13:16 GMT19 January 2021
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    Antiviral drug remdesivir, which is being experimentally used to treat COVID-19 coronavirus patients in Chicago, Illinois, has shown promising results by reducing fever and other respiratory symptoms in under a week.

    The drug was developed by Gilead Sciences and has been shown in studies to be effective at inhibiting the growth of coronavirus that cause illnesses similar to COVID-19, including severe acute respiratory syndrome (SARS) and Middle East respiratory syndrome (MERS). The drug was initially developed as a potential treatment for Ebola. However, it failed to treat the disease, which causes severe bleeding and organ failure.

    According to STAT News, 125 patients in Chicago were given daily infusions of remdesivir, 113 of whom were experiencing severe symptoms of the coronavirus.

    “The best news is that most of our patients have already been discharged, which is great. We’ve only had two patients perish,” Kathleen Mullane, a University of Chicago infectious disease specialist, told STAT News.

    “Most of our patients are severe, and most of them are leaving at six days, so that tells us duration of therapy doesn’t have to be 10 days. We have very few that went out to 10 days, maybe three," she added.

    Remdesivir was one of the first drugs to be identified as a potential treatment for SARS-CoV-2, the coronavirus virus that causes COVID-19. Other remdesivir trials to determine its effectiveness at treating COVID-19 are being carried out in China for people with mild to moderate coronavirus symptoms.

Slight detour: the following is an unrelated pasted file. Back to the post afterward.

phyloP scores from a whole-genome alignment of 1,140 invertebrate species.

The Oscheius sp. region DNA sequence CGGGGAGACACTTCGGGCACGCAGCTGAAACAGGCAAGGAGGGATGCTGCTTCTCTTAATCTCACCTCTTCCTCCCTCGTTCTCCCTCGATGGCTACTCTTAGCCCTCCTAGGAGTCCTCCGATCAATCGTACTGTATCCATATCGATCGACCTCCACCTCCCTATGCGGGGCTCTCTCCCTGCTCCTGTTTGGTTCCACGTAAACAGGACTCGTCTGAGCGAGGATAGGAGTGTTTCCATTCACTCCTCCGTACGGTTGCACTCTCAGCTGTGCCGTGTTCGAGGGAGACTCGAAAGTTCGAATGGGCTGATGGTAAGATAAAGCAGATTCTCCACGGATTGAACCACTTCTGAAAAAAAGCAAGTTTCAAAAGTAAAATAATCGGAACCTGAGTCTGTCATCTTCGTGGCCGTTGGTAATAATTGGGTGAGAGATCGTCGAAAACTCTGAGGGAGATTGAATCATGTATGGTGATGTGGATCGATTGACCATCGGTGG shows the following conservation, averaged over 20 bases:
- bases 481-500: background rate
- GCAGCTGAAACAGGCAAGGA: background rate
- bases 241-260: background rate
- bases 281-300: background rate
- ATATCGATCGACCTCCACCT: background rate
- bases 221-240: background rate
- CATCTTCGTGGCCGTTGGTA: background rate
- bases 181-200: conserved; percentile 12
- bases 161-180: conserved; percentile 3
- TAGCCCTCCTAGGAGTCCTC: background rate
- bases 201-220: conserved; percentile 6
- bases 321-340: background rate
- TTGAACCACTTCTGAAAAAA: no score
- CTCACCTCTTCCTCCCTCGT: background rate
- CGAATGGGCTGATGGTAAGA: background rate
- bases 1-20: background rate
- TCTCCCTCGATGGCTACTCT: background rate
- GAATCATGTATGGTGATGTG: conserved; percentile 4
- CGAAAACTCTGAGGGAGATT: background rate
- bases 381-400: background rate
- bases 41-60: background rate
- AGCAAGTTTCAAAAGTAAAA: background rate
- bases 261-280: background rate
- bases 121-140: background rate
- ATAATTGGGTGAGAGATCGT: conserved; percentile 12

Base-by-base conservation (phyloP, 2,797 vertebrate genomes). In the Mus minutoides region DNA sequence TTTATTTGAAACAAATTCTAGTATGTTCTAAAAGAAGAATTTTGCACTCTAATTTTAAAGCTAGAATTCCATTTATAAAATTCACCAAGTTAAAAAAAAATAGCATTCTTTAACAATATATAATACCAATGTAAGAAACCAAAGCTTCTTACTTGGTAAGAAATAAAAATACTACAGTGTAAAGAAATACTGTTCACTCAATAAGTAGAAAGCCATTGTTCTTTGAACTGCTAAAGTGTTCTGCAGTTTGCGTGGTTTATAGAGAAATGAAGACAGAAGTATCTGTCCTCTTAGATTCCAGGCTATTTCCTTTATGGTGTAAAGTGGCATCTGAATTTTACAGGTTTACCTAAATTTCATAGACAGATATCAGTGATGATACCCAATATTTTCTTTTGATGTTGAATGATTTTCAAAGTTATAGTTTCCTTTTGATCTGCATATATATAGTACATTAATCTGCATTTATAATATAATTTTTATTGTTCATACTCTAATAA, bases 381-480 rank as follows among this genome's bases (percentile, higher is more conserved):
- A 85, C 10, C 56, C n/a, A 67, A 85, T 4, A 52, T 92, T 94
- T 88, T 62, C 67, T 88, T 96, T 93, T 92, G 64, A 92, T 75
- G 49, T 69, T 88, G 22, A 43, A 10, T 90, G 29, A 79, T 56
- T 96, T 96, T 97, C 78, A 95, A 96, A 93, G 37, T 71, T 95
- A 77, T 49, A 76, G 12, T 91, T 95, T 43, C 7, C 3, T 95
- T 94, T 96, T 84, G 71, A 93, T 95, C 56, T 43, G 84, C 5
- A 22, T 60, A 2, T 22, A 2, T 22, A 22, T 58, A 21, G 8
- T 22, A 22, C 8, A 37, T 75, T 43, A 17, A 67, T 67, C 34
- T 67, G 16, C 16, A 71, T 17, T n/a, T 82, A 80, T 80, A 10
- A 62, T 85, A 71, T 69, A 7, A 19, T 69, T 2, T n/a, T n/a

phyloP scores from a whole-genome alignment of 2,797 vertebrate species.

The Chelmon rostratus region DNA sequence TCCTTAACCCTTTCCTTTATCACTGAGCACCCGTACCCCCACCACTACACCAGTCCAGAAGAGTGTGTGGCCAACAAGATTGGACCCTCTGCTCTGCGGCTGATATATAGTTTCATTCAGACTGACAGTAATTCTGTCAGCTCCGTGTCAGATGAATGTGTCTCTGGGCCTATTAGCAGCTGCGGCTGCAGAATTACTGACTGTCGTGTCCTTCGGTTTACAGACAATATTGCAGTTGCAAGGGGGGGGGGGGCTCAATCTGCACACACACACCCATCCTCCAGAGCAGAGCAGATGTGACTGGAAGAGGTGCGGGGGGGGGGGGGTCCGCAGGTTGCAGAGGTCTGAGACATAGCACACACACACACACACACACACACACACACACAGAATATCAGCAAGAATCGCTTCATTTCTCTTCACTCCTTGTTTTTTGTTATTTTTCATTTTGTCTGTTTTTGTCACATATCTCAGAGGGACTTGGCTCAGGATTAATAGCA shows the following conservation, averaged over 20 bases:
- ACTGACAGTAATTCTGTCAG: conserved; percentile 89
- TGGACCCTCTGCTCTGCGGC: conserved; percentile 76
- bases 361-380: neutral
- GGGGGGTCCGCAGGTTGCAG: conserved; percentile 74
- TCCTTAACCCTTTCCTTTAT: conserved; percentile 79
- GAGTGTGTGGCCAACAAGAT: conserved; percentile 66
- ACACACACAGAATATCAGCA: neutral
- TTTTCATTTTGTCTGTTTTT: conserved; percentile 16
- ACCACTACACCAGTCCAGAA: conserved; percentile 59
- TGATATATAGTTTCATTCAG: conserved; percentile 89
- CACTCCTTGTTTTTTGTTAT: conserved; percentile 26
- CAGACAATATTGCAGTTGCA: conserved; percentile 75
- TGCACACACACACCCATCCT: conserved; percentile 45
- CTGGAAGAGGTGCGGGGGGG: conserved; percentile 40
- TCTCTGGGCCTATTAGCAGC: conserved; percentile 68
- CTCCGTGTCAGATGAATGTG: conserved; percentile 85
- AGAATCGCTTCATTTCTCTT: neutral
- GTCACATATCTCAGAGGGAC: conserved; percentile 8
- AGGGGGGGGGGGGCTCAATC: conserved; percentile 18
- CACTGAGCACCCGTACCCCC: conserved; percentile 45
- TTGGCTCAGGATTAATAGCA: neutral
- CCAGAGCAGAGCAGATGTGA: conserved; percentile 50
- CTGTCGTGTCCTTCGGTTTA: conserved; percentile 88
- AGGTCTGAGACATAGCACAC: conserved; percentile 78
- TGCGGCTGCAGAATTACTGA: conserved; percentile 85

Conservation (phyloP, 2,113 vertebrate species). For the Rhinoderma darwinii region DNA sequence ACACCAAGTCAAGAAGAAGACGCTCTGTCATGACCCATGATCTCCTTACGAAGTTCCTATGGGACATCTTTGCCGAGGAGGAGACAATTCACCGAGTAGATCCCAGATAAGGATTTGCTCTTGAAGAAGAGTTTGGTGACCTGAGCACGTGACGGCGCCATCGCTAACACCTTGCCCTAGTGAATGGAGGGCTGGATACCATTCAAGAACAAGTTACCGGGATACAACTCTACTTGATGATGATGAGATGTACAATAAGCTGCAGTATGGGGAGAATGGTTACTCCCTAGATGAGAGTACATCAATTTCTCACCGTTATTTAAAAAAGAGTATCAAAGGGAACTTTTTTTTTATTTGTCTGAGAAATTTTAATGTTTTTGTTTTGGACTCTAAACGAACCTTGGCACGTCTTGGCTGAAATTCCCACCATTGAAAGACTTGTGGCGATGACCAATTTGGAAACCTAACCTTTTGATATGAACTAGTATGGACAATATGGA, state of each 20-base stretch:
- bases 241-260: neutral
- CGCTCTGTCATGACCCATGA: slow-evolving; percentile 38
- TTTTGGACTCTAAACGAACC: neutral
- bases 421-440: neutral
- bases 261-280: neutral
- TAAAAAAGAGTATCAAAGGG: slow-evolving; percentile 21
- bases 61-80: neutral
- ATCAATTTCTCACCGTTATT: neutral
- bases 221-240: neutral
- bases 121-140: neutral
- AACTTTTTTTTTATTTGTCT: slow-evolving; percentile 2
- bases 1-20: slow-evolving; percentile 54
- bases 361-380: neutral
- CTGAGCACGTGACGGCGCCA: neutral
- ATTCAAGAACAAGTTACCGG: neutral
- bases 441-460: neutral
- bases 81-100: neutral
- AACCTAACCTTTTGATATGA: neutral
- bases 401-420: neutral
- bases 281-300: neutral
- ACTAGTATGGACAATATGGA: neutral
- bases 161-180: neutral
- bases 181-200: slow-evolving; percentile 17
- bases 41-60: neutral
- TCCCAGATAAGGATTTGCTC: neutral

In a statement on Thursday, Gilead commented on the findings: “What we can say at this stage is that we look forward to data from ongoing studies becoming available.” The study results are expected to be completed by April 27. It’s unclear when the findings will be published.

    However, despite remdesivir’s potential, Mullane warned people not to draw too many fast conclusions about the drug.

    “It’s always hard,” she said, noting that the trial at the University of Chicago doesn’t include a placebo group. “But certainly when we start [the] drug, we see fever curves falling. Fever is now not a requirement for people to go on trial, we do see when patients do come in with high fevers, they do [reduce] quite quickly. We have seen people come off ventilators a day after starting therapy. So, in that realm, overall our patients have done very well.”

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    University of Chicago, patients, drug, COVID-19, coronavirus
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